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Is there a sixth sense -- magnetic?; Human Navigation and the Sixth Sense, by R. Robin Baker. New York: Simon & Schuster. 138 pp. $14.50.

By Robert C. CowenRobert C. Cowen is the Monitor's natural science editor. / June 30, 1982



British zoologist Robin Baker has an intriguing suggestion - humans may have a sixth sense, a magnetic sense, that enables them to use Earth's magnetic field for navigation. Operating more or less unconsiously, like the sense of balance, it helps us maintain our orientation.

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Such a magnetic sense has already been clearly demonstrated in a wide variety of organisms, ranging from bacteria to certain insects, birds, and mammals. Indeed, the magnets themselves have been found in many such organisms. No such magnets have yet been found in humans, as far as I know. However, Dr. Baker claims to have evidence for a magnetic sense in humans, derived from experiments with British university students in which some students had magnets strapped to their heads to confuse any sense of Earth's magnetic field while others wore inactive dummy systems.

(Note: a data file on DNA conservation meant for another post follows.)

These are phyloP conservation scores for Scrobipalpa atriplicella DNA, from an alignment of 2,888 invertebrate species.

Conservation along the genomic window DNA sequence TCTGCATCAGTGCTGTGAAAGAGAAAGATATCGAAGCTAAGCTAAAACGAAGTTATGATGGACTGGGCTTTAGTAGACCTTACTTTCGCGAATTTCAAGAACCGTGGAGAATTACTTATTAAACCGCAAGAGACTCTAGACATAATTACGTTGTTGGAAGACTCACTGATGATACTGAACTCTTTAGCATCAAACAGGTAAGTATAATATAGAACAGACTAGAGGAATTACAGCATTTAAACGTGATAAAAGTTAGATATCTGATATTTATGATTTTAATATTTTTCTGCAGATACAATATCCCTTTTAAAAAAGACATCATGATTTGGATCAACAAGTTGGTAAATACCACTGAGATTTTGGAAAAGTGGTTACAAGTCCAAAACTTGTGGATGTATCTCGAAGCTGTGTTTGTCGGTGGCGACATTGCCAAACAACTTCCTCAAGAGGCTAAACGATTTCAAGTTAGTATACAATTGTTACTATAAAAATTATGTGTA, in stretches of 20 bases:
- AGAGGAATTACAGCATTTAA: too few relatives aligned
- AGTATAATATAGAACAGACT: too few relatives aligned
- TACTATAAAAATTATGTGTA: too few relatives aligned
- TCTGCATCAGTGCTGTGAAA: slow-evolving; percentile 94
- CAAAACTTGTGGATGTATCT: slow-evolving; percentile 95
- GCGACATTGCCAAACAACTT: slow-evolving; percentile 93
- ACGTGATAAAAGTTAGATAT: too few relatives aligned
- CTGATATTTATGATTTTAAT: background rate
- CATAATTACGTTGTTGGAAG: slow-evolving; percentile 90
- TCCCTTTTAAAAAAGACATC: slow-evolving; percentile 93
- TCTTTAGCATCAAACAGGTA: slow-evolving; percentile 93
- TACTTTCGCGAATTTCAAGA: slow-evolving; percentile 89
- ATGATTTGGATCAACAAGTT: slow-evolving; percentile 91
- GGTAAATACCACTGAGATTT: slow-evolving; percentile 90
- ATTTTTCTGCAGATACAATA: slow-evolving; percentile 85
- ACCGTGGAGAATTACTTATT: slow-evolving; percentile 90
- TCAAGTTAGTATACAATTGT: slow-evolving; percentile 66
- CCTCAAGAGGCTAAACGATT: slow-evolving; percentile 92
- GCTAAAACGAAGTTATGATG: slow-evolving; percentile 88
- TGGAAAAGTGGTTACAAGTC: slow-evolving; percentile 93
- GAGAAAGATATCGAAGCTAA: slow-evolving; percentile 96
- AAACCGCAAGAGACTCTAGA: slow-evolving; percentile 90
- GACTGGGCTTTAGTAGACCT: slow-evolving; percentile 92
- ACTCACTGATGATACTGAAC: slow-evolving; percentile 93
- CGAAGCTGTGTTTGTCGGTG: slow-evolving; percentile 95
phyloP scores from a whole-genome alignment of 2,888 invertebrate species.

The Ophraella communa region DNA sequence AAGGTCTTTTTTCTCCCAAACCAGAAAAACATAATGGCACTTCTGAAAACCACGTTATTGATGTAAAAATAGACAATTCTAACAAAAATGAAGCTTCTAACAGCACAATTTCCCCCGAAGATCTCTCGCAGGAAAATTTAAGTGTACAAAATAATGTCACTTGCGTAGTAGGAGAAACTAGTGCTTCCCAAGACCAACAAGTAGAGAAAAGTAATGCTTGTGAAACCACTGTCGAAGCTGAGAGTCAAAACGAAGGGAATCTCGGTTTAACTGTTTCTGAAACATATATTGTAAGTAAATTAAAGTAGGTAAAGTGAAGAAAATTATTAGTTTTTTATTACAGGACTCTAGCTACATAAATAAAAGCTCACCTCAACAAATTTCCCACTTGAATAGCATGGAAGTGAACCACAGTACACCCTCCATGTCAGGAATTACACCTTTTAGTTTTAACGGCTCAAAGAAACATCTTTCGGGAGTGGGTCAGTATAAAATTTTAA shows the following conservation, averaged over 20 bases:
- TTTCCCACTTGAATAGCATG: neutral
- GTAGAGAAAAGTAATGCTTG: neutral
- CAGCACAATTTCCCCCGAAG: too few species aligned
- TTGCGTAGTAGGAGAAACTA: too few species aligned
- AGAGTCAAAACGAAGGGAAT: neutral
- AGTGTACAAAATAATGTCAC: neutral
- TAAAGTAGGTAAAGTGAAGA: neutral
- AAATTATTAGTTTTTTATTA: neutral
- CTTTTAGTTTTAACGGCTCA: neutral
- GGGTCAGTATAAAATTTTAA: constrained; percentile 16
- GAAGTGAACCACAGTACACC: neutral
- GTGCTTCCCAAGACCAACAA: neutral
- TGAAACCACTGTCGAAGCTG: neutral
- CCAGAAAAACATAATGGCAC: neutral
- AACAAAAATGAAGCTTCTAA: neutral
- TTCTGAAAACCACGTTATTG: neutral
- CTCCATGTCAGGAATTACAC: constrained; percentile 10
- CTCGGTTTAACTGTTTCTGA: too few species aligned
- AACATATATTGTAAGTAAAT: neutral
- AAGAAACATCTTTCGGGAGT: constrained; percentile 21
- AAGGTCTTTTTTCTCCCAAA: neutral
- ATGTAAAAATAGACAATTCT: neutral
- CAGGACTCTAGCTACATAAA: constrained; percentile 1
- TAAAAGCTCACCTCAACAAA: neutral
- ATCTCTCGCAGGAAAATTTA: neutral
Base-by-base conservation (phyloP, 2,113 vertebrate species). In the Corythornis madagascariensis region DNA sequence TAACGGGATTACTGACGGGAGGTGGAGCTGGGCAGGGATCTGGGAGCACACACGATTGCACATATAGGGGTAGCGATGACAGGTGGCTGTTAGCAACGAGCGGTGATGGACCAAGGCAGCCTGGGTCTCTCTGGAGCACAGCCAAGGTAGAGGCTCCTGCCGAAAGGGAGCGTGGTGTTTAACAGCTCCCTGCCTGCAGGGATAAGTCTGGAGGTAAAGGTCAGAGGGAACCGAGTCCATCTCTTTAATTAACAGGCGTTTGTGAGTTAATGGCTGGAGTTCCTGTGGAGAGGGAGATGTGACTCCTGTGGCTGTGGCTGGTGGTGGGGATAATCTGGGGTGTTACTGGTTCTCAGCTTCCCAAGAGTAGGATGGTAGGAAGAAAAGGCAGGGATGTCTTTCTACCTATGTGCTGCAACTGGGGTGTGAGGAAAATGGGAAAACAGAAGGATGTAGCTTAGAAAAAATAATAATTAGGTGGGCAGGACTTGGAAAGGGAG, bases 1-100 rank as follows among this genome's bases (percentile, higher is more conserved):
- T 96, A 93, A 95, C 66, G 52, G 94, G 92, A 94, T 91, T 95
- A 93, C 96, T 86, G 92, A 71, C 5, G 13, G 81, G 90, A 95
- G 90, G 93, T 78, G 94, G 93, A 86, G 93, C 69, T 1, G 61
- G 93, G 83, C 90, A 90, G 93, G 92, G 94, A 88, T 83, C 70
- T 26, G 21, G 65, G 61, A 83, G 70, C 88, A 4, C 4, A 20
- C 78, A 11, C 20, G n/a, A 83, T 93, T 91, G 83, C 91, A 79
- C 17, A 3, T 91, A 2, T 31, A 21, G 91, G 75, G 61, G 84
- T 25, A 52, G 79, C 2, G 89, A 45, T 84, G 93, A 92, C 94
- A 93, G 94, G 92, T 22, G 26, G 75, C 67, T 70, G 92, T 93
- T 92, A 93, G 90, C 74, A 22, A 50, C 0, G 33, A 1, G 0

Unfortunately for Dr. Baker's claims, similar experiments in the United States have been unable to replicate his results. Thus the evidence is inconclusive, and readers should take his hypothesis, at this stage, with reservation. But this does not detract from the merit of his excellent, readable , and informative book.

To begin with, it is an interesting summary of the fast-developing field of animal navigation. Secondly, while Dr. Baker may present an unproved hypothesis, he is thoroughly scientific in doing so. He makes no claim to definitive proof, nor does he leave readers in doubt as to the tentative nature of his findings.

Thus the book is an essay in scientific exploration -- a personal statement of how one scientist is working out new knowledge that may give people a new perspective on themselves. In this it contrasts with ''The Mystery of Migration'' (see full-length Monitor review Feb. 9, 1981), for which Dr. Baker is chief contributing editor. That book treats all aspects of migration -- not just navigation -- in many organisms, including plants.

And what does modern knowledge of navigation tell us about ourselves? That is an open question, which is only beginning to be explored. However, Dr. Baker leaves us with the provocative observation: ''if humans are the equal of pigeons in matters navigational, then likewise pigeons are the equal of humans.''